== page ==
Above: Jeremy Messersmith played at the Current's birthday party in January. (Anthony Souffle/Star Tribune)
Texas songwriting icon Townes Van Zandt once famously said, "There are only two kinds of music: the blues and 'Zip-a-Dee-Doo-Dah.'" Minnesota's blue-noted tunesmith Jeremy Messersmith has gone full-bore "Zip-a-Dee-Doo-Dah" on us, and he's done so in a predictably clever way.
The Minneapolis indie-folk star surprised fans with a new collection of songs on his website today, issued under the title "11 Obscenely Optimistic Songs for Ukelele" and -- for the time being -- issued only as a songbook and not recordings, a la Beck's well-received 2012 sheet-music project "Song Reader." Messersmith hopes his fellow musicians and musically inclined fans will record/video/upload their own versions of his new songs, though doing so would probably require them to forget everything bad that's going on in the world. Which is precisely the point.
With song titles including "Everybody Gets a Kitten," "I'm a Snowflake, Baby," "Everything Is Magical" and the oh-so-naively caring "We All Do Better When We All Do Better," the new collection is all about escapism and fluffy feel-goodisms. Messersmith wrote the songs during a winter retreat to a cabin in Lanesboro, where he intentionally holed himself up from the news of the day. The results felt so good, he then recorded the songs in a one-day session in late February, using a ukulele for the simplicity and general lightheartedness associated with the instrument.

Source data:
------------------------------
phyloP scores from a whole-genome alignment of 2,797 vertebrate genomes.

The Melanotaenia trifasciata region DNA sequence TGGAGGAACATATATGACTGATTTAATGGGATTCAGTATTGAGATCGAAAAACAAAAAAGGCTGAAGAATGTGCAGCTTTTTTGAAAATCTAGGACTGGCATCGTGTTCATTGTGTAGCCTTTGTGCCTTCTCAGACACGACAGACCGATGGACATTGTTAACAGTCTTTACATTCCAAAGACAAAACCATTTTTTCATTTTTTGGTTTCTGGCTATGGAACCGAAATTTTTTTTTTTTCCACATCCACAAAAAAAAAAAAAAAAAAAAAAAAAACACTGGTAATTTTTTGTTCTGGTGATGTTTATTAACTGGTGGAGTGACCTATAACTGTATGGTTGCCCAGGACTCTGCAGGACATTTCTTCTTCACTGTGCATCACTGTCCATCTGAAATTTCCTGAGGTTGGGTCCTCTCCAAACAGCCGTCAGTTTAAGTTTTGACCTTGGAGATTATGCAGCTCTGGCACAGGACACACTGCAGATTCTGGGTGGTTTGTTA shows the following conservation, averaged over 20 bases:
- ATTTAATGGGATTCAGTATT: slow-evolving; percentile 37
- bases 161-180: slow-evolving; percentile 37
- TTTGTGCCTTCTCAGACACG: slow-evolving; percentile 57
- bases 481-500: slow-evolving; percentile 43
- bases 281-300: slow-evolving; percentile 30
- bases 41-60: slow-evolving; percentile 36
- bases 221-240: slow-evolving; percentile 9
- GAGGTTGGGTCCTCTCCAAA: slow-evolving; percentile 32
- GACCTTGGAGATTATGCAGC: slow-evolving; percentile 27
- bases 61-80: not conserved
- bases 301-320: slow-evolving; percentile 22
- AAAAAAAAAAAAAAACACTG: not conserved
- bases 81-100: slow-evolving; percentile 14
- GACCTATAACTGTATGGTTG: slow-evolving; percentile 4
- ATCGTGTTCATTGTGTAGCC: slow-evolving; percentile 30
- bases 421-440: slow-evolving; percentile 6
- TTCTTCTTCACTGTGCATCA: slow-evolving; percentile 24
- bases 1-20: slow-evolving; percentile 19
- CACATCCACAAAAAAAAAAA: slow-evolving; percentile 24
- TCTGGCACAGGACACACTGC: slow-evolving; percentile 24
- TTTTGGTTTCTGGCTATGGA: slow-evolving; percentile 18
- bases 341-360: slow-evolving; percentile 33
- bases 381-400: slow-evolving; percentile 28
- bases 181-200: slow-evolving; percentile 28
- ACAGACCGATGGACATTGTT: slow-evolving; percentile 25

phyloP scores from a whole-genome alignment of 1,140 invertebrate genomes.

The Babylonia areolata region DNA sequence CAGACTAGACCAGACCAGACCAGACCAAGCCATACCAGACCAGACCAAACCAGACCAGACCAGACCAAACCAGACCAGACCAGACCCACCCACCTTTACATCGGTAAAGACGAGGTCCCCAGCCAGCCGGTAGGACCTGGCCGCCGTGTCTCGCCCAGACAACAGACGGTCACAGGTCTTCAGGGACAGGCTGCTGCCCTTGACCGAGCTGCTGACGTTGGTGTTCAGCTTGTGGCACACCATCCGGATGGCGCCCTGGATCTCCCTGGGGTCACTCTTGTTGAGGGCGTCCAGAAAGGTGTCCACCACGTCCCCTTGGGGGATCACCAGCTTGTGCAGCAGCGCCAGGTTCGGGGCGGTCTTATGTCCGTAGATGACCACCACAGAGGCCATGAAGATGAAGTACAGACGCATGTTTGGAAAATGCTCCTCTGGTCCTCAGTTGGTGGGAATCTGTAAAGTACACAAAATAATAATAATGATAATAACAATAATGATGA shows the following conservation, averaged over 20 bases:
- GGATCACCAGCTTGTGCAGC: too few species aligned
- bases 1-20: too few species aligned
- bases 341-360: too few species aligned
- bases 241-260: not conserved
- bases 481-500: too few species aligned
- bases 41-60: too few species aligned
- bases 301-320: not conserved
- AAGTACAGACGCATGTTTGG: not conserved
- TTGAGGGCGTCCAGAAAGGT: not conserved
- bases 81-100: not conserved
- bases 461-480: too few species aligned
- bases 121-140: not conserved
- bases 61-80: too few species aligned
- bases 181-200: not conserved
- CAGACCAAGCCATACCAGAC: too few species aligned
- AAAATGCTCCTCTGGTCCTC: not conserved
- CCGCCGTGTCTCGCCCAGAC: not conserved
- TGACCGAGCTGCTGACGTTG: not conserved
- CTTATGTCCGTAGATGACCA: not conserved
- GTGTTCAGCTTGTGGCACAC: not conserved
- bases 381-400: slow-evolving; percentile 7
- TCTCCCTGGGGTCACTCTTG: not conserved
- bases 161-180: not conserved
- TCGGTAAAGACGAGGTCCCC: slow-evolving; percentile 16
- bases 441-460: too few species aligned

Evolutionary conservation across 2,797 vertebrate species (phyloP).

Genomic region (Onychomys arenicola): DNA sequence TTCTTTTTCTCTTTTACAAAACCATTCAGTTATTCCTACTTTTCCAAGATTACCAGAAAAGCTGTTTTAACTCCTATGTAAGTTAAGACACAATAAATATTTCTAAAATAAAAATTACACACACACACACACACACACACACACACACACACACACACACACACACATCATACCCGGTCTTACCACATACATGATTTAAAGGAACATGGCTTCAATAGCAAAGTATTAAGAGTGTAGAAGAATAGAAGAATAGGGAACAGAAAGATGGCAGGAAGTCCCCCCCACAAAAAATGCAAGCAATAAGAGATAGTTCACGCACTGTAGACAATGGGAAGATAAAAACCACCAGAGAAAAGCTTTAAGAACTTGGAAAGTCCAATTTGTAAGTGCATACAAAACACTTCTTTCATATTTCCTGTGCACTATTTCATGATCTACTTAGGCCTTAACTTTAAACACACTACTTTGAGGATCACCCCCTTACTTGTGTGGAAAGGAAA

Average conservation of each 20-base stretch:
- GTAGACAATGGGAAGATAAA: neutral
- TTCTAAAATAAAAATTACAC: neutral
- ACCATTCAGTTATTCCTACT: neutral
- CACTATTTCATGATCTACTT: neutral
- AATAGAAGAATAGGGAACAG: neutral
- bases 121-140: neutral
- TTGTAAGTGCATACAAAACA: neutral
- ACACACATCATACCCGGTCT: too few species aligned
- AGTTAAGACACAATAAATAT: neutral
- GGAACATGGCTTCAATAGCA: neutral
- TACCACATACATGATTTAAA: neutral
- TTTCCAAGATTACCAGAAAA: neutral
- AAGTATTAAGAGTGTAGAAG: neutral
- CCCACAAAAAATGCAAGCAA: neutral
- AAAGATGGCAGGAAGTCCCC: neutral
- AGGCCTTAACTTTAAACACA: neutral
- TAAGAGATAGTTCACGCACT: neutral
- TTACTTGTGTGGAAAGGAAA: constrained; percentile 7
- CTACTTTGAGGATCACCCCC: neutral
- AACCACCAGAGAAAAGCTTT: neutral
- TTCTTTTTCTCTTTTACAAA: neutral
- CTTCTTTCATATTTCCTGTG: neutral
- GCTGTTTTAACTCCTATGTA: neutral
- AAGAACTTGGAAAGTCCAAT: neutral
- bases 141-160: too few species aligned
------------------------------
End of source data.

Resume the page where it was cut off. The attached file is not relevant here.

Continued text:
"It was just a natural, perhaps crazy reaction to all the crazy stuff that's been going on," the singer explained in an interview a few weeks ago. He made it clear then -- and reiterates on his website -- that this project is not a joke. "I'm actually deadly serious about this," he wrote on his site, where there's a link to be emailed the songs. "No irony to be found here."
Messersmith is so serious, he intends to perform "pop-up concerts" in parks and other public spaces around the country starting April 17. He's inviting people to bring their own ukuleles and good cheer to each of the "micro-tour" dates, also posted on his site, JeremyMessersmith.com.
Messersmith's own recordings of the "11 Obscenely Optimistic" songs -- which he plans to release digitally in a week or so -- are not actually his next "proper" album. That one will be titled "Late Stage Capitalism" and will formally be released by Glassnote Records in May. He and his band spent all of last year working on that record, which will feature some of the songs they played at the Current's birthday party in January, including "Purple Heart" and "Once They Get to Know Us" -- you know, the regular brand of sad songs Messersmith is better known for.